Tax-exempt bonds usually pay lower interest rates than other bonds. The tax-exempt nature of the interest makes such bonds attractive to investors despite the lower rates.
A bond that is issued to pay principal, interest or the redemption price on an earlier bond issue is called an “advance repayment bond.” The TCJA repeals the tax-exempt treatment for interest paid on advance repayment bonds that are issued to repay bonds with more than 90 days remaining before the redemption date.
For example, if you issue tax-exempt bonds at 5% interest but subsequently learn you can refinance the bonds at 4% interest, the interest payments on the 4% advance repayment bonds won’t be tax-exempt for investors. You’ll probably need to pay more interest to cover the investors’ increased tax liability.
Although the final guidance and procedures have yet to be issued by the IRS, the TCJA may have some negative repercussions for your organization going forward. Consult with your CPA now to determine the best steps to minimize any potential damage to your bottom line — and your ability to accomplish your mission.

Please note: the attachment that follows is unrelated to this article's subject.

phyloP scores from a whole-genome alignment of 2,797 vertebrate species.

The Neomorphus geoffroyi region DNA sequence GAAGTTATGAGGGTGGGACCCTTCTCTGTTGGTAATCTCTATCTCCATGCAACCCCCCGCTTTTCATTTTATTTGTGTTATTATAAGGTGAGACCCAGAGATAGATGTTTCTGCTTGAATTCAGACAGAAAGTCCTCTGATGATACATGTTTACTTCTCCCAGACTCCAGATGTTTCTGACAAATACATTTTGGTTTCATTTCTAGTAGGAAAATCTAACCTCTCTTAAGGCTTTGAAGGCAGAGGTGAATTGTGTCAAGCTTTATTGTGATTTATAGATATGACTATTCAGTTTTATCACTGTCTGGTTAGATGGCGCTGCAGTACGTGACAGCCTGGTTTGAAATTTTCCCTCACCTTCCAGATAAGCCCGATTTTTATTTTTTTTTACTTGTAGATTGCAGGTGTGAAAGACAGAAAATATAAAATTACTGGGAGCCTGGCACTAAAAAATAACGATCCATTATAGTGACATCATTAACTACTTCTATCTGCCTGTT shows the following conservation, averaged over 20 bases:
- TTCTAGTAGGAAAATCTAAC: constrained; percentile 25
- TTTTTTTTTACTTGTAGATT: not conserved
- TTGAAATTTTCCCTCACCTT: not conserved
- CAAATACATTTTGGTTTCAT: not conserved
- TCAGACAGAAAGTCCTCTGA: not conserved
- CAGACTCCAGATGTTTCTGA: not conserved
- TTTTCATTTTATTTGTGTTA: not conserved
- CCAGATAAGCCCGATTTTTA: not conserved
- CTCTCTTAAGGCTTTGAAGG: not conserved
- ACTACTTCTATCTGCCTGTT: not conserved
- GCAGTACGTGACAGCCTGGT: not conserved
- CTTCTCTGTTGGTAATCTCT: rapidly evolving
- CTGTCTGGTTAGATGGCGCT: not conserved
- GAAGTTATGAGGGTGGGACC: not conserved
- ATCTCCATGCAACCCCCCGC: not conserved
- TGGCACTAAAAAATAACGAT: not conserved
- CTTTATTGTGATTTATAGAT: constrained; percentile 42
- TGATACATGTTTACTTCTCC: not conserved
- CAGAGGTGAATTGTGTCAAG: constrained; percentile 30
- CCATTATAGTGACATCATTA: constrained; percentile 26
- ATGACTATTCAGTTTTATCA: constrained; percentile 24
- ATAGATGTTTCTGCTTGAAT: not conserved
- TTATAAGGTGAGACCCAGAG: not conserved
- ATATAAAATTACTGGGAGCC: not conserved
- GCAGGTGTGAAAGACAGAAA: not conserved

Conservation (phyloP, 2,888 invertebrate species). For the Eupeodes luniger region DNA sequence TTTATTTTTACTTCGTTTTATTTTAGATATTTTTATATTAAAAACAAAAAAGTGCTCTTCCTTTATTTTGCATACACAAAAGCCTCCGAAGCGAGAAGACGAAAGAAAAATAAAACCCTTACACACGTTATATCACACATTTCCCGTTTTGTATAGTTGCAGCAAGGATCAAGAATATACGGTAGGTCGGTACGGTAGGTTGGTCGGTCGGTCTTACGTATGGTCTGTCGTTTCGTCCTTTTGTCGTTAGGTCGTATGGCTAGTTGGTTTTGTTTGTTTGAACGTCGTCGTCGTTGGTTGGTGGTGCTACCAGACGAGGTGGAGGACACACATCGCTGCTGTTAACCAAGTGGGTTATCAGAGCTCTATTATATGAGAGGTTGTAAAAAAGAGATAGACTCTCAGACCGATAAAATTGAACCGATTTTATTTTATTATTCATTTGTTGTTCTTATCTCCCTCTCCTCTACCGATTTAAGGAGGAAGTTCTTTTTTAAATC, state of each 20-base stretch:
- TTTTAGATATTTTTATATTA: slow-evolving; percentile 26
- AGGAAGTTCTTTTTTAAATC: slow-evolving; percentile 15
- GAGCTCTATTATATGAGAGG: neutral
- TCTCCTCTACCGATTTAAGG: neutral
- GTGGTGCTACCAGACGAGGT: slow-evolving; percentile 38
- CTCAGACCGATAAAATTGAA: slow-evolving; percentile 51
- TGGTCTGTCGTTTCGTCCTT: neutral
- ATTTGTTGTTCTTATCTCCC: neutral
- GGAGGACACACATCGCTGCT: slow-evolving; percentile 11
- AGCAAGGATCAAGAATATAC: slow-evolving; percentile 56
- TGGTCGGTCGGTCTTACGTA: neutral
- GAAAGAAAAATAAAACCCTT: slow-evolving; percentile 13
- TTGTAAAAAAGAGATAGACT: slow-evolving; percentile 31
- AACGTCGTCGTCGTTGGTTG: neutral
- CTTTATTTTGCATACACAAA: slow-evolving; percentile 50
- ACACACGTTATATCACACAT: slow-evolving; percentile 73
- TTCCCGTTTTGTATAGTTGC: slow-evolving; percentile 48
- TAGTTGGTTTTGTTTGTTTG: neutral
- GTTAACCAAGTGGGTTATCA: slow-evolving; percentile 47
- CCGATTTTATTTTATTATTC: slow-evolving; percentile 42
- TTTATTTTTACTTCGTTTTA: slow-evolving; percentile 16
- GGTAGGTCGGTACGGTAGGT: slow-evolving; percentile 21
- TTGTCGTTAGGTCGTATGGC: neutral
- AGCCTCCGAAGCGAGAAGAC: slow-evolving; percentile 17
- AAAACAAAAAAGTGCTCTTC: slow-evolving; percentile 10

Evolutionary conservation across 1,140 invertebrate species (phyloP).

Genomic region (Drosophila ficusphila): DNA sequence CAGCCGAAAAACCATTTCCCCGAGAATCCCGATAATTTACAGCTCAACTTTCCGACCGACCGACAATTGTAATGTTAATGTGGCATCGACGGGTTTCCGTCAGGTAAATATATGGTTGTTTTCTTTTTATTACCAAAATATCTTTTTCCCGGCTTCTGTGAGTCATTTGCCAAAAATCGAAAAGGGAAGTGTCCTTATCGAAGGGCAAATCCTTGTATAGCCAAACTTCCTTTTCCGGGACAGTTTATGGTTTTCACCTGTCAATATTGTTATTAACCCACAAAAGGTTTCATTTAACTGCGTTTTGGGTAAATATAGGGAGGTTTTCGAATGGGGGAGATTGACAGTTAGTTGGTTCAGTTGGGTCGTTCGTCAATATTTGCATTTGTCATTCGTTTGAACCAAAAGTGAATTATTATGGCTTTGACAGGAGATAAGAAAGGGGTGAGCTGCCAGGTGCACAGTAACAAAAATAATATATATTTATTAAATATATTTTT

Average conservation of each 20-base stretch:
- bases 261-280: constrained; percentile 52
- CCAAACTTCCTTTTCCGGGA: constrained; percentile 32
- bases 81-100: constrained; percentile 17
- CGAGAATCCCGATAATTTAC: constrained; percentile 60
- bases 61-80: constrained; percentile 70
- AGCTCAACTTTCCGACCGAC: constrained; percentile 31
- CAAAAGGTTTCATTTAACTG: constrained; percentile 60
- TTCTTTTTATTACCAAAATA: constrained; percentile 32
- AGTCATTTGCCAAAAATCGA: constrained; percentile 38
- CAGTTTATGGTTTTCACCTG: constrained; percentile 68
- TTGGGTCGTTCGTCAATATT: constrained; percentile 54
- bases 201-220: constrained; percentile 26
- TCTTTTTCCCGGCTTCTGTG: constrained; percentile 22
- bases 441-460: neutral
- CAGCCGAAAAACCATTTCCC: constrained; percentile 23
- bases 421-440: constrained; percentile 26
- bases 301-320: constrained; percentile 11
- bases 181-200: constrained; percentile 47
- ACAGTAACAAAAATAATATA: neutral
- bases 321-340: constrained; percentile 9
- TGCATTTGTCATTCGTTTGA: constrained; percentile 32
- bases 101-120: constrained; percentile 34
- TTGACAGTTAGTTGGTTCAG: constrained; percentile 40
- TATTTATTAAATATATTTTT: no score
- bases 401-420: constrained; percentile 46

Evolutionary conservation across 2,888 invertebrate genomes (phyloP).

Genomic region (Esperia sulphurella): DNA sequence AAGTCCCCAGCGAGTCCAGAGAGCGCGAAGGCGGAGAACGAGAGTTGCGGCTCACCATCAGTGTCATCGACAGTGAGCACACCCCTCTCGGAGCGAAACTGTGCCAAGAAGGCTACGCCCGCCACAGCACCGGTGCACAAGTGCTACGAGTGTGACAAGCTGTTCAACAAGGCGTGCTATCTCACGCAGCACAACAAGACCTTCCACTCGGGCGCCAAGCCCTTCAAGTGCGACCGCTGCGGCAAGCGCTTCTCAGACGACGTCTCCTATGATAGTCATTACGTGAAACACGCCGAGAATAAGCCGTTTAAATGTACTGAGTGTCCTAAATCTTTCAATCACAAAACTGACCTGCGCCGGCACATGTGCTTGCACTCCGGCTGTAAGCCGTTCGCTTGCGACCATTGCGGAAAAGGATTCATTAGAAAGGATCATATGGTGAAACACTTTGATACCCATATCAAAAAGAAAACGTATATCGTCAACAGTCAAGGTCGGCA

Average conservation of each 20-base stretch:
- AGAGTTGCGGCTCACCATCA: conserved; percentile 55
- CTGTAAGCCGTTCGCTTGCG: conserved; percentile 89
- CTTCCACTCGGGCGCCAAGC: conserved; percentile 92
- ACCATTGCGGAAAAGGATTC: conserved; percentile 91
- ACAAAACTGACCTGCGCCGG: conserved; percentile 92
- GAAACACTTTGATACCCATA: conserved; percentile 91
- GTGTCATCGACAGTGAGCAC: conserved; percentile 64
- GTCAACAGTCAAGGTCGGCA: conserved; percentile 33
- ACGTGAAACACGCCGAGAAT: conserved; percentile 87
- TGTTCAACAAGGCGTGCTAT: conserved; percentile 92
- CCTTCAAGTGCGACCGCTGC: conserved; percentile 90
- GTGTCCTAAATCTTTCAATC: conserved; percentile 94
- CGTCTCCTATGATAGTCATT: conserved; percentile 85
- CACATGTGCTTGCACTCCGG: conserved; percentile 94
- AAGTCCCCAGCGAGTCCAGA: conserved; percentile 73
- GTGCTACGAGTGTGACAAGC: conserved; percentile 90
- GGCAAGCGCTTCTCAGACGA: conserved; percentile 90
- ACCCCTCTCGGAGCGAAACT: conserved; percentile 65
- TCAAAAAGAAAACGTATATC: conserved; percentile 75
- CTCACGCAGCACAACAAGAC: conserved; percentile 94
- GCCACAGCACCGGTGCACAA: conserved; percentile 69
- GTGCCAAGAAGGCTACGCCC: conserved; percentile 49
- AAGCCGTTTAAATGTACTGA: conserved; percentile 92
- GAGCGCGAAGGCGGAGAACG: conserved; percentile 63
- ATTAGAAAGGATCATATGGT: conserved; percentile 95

What didn’t make it into the Act
Some of the provisions that caused concern among nonprofits didn’t make it into the final tax act. They include:
- Johnson Amendment repeal. The House of Representatives’ version of the TCJA would have repealed a prohibition against nonprofits engaging in political campaign activity. Many nonprofit leaders had mobilized in opposition to this repeal.
- Private activity bond tax-exempt treatment termination. The House bill would have eliminated the tax-exempt treatment of interest on the private activity bonds some organizations use to finance capital projects.
- Expanded donor-advised fund reporting. Under the House bill, sponsors of donor-advised funds (DAFs) would have been required to report additional information on their Forms 990, including the average amount of grants made from DAFs during the taxable year.
Excise tax rate on private foundation net investment income. The TCJA left out a House provision establishing a streamlined rate of 1.4%, sticking instead with the two current rates of 1% and 2%.
Ryan Olson is a senior accountant working out of VonLehman CPA & Advisory Firm’s Indianapolis office. Olson specializes in tax and works with a wealth of nonprofits.